Tuesday, August 18, 2009
In Theaters: The Hurt Locker
THE HURT LOCKER suffers from being an Iraq war film in a marketplace that is really, really tired of Iraq war films. It’s an uncomfortable subject to start with, and pictures like JARHEAD and STOP LOSS pretty much scared audiences away from theaters (note that I have no idea whether either film was any good.) To be sure, THE HURT LOCKER is a grim picture about a grim subject, but at heart it’s an action film. Veteran action director Kathryn Bigelow (she of the wonderfully psychotic POINT BREAK) has crafted a film in the tradition of gritty epics like THE WAGES OF FEAR, mixing action and drama and drawing thrills from the heroic efforts of everyday people. Or, in this case, everyday soldiers, who happen to have some problems lurking beneath the surface.
Staff Sgt. William James (Jeremy Renner) is a demolitions expert, sent to work for Bravo Company in Iraq near the end of their deployment. While the last guy working this job was meticulous and methodical and was blown up for his troubles, James seems to play things loose. He knows what he’s doing- he’s disarmed over eighty IEDs in his day- but team leader Sgt. J. T. Sanborn (Anthony Mackie) fears for his safety even more than usual whenever they get called out. The story is an episodic ticking down of the clock until the day when James, Sanborn, and Specialist Owen Eldridge (Brian Geraghty) can go home, and in a little over a month the company must defuse or contain several bombs and deal with a number of logistically and ethically complicated situations, with the enemy often in sight but always just out of reach.
In many ways this is a classic war story, almost weirdly traditional given how nontraditional the war itself has been. James’ character seems to have roots in the archetype of the hero who never quite follows the rules but gets results, but there’s a justification of his behavior beyond that. The boys of Bravo Company are in a situation where it seems that the standard procedures are no help; whether or not you have a helmet on, if you’re sitting in a hummer and get fired on from the side you will be shot. James’ body armor is rarely useful; when he comes across a car loaded with bombs, he takes it off, on the grounds that an explosion will kill him either way and he may as well be comfortable. At the same time, James is not cavalier; he is acutely aware that anything could kill him at any moment, and the title seems to refer to a small box the character keeps under his bed, full of components of bombs he’s disarmed, as a reminder that a cheap drug store battery or set of wires bundled into a dead man switch could have taken his life. Renner’s performance is rightfully attracting a lot of critical acclaim; the character never seems unreal for a second.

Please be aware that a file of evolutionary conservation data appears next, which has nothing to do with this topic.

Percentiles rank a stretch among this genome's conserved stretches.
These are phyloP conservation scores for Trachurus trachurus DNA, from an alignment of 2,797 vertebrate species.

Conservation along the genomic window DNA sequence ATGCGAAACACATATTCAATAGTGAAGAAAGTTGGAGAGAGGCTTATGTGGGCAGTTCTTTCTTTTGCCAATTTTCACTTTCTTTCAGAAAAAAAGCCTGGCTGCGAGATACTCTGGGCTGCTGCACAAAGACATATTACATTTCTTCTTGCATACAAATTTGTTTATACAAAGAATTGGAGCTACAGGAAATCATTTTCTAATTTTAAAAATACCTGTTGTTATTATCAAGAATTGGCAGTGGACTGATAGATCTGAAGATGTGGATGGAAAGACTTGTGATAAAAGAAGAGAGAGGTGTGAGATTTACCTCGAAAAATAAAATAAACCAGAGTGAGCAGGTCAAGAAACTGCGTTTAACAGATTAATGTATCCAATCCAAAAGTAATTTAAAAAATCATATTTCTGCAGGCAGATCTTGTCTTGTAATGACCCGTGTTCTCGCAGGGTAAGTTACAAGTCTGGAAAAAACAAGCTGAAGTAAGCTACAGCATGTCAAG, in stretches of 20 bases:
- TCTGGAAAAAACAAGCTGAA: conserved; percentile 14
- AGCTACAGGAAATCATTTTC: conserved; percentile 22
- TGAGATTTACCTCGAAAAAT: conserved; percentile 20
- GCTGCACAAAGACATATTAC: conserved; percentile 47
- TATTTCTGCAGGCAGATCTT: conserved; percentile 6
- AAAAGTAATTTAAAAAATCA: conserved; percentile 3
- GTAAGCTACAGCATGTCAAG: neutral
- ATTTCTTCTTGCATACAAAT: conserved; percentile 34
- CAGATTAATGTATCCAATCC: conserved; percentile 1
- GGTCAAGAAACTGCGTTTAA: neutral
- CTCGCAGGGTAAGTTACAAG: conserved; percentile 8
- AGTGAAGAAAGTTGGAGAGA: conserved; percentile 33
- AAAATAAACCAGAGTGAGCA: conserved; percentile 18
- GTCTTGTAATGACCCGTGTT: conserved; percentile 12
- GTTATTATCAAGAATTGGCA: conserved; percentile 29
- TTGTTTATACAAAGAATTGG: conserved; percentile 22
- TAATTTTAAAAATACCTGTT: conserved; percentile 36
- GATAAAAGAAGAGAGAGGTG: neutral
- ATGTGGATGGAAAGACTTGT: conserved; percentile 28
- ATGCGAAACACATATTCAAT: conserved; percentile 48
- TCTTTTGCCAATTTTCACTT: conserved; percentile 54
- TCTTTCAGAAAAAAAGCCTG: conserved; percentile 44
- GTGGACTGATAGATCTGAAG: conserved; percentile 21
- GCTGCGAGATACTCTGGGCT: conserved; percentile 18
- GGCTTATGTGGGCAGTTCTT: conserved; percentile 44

Though the film uses a good deal of handheld camera work- perhaps inevitable these days, but at least justifiably realistic in a film about urban combat- Bigelow does not fall prey to the temptation to shake the thing around so much that images become artistic blurs of color. The action sequences are always clearly laid out, and the use of angles to reveal information (as in a destined-to-be-classic overhead shot where James follows a wire leading from a single bomb to several laid out around him) is clever without being gimmicky.
In the end, of course, the real problem James has is that the best he can hope for at the end of each day is survival. This is not a war in which the bad guys are easily engaged, and even when they are- as in a harrowing detour in the desert- there’s no satisfaction to be had in victory. There’s always another bomb, and our characters are beaten down by the sheer grind. But there are also bonds to be forged, and Renner, Mackie, and Garaghty establish a very interesting dynamic. And of course, there’s the opening quote informing us that war is a drug. James finds a purpose in what he does even when any sense of justice or triumph eludes him, but it’s as much a compulsion as a drive.
I would only take issue with a couple of things in the film. There is one supporting character whose fate is obvious from the moment he is first seen, and who is never developed much beyond stereotype. Also, in the aforementioned desert engagement, a famous face appears out of nowhere, which is kind of disconcerting. Otherwise, this is a very tight picture.
To be utterly clear, THE HURT LOCKER is not the depressing ordeal one envisions when one thinks of a realistic Iraq war movie. It’s intense, but in a white-knuckle sort of way where you don’t have time to be depressed, because you’re wondering when things are going to get worse. There are moments of humor, and briefly warmth, and parts of the experience are what one might describe as fun. It’s one of the best films of the year, easily, and if it takes a while to find its audience, it’ll have lasting value as one of the first really compelling films made about the second Gulf War. Also, it’s just a damn good movie.
Written by Mark Boal
Directed by Kathryn Bigelow